Mandibles very finely longitudinally striate with numerous piliferous pits; sculpture distinctly finer towards masticatory borders. Clypeus very finely reticulate-punctate with rest of head shagreened. Mesosoma and petiole, including spines, distinctly reticulate-punctate, opaque. Gaster very finely shagreened, polished.
Mandibular masticatory borders with numerous, semierect, golden hairs. Clypeus with only few short golden setae along anterior margin and single, medium length hair laterally. A few long, erect hairs on frontal coxae; numerous long hairs lining margins of segments on gastral venter and around apex. Closely appressed golden pubescence rather diluted on head and gaster; it is almost completely absent from mesosoma and petiole.
Black or dark reddish-brown, with head, gaster and appendages a shade lighter; funicular and tarsal segments progressively lighter towards apexes. Mandibles along masticatory borders with narrow, light reddish-brown band.
TL c. 10.23; HL 2.25; HW 2.03; CI 90; SL 2.59; SI 127; PW 1.65; MTL 3.18 (1 measured). Very similar to worker with usual differences indicating caste, including three ocelli and complete thoracic structure. Pronotal humeri produced into blunt, tooth-like spines; their outer margins merging into rather blunt and short pronotal margins. Mesoscutum virtually as wide as long, with lateral margins converging anteriorly and forming moderately rounded anterior margin; median line only shallowly impressed; parapsides weakly raised along their entire length. Mesoscutum in profile with anterior margin rounded onto virtually flat dorsum. Mesoscutellum convex, distinctly raised above dorsal plane of mesosoma. Propodeal dorsum with lateral margins indistinct; propodeal spines shorter, somewhat anteroposteriorly flattened. Propodeal spiracles similar, but larger, than in worker. Petiole with lateral spines distinctly longer than in worker, almost 2x as long as wide at base; median petiolar spine shorter than in worker, with apex bluntly rounded. Head, mesosoma and petiole finely reticulate-punctate, with anterior margin of mesoscutum medially smooth and polished; gaster shagreened. Pubescence and colour virtually as in worker.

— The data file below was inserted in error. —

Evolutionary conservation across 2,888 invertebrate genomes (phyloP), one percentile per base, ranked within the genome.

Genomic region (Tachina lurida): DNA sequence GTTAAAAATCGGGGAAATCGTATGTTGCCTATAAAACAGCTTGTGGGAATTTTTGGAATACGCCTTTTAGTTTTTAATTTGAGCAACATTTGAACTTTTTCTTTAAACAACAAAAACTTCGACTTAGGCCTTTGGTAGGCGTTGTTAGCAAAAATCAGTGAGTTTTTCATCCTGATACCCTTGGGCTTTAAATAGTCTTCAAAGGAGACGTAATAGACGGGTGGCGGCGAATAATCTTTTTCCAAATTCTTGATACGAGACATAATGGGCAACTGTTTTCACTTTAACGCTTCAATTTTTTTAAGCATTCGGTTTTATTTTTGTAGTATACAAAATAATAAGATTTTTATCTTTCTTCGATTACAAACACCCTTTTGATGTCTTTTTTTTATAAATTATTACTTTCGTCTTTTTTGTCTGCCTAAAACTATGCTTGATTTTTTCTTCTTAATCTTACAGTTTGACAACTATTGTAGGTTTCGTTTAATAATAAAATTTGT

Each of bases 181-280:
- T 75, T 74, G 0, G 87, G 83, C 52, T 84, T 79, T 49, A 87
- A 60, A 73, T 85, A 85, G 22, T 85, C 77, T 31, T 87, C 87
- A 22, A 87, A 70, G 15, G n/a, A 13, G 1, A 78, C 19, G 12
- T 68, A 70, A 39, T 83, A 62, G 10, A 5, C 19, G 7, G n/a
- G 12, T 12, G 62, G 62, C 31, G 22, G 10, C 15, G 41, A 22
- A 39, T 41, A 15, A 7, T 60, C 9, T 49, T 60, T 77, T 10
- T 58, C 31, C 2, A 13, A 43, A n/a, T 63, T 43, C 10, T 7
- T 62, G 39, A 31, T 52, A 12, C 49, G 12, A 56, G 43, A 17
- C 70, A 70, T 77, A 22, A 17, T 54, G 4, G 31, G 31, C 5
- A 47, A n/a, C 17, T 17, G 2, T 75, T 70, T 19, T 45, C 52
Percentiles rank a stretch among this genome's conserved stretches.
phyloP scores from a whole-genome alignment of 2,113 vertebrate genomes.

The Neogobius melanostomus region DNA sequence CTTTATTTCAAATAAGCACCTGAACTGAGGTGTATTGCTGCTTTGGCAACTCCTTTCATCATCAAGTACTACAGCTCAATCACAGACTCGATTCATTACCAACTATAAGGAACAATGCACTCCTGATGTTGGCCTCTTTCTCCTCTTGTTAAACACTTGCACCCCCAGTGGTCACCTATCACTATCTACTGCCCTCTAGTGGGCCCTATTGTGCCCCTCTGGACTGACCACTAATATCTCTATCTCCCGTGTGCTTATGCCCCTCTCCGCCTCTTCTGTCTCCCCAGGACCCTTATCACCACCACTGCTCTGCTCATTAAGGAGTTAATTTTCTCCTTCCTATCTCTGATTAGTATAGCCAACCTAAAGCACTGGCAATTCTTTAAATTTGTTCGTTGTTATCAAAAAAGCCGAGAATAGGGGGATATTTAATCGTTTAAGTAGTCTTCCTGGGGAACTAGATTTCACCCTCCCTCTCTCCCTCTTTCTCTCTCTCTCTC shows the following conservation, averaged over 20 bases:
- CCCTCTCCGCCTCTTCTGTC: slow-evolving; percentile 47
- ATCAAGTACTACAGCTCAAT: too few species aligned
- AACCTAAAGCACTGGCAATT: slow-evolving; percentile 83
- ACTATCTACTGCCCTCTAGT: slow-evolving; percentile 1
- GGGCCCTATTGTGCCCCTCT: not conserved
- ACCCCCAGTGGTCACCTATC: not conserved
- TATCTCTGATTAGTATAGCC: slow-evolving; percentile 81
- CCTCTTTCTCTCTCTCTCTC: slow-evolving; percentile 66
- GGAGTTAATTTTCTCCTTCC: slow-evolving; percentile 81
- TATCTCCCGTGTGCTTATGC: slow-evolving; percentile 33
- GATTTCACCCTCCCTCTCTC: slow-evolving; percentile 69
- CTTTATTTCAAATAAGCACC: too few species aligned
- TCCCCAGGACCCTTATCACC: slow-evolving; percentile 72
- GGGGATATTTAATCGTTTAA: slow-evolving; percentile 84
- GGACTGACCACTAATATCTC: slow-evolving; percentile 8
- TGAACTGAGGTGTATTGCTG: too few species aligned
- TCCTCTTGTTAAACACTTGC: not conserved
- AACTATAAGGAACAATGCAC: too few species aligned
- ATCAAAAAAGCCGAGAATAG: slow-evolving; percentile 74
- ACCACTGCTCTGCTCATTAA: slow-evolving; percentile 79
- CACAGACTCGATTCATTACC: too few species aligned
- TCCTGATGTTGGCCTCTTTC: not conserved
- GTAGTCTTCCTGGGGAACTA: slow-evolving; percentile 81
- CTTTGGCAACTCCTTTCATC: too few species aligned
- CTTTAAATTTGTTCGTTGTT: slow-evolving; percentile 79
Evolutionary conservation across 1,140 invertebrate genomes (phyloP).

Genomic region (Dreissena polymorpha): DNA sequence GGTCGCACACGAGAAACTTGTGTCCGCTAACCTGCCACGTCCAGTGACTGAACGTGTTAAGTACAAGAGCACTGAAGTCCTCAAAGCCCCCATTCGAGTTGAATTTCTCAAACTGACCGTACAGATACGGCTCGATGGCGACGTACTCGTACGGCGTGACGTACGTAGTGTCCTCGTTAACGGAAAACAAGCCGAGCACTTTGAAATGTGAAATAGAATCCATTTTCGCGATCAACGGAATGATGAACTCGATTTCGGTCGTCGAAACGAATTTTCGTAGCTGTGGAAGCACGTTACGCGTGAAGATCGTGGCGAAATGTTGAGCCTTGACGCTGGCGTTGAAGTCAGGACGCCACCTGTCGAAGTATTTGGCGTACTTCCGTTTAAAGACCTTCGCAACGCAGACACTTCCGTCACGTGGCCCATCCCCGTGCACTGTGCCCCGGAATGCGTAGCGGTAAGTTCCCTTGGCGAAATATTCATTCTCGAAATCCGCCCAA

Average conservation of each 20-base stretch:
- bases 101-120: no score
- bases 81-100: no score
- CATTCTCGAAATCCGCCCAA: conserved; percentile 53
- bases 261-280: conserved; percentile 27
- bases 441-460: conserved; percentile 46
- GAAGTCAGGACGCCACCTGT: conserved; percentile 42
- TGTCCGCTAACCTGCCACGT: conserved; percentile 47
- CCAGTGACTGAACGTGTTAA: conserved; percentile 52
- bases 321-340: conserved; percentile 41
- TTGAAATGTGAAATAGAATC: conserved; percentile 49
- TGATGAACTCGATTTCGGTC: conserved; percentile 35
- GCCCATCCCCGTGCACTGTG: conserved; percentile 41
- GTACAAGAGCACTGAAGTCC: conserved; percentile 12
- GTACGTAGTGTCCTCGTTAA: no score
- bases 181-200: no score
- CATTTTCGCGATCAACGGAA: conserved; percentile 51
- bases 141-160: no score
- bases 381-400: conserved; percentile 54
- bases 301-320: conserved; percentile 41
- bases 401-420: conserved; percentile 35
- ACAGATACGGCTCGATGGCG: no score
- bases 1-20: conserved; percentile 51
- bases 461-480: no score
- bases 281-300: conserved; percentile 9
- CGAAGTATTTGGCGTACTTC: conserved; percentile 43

Holotype worker: BORNEO, SARAWAK, Lawas, Paya Maga, 04°27’N, 115°33’E, 1810 m, 11.x.2010, T.U. Grafe (worker). Paratypes: data as for holotype, 20 workers, 1 queen, 8 males. Type distribution: Holotype, most paratype workers, paratype queen and paratype males in Queensland Museum; 2 paratypes each in Australian National Insect Collection, The Natural History Museum, Museum of Comparative Zoology, SMKS, UBDG.
The specific name is derived from a combination of the generic name of the host pitcher plant, Nepenthes stenophyla, and the Latin suffix -cola, meaning inhabitant.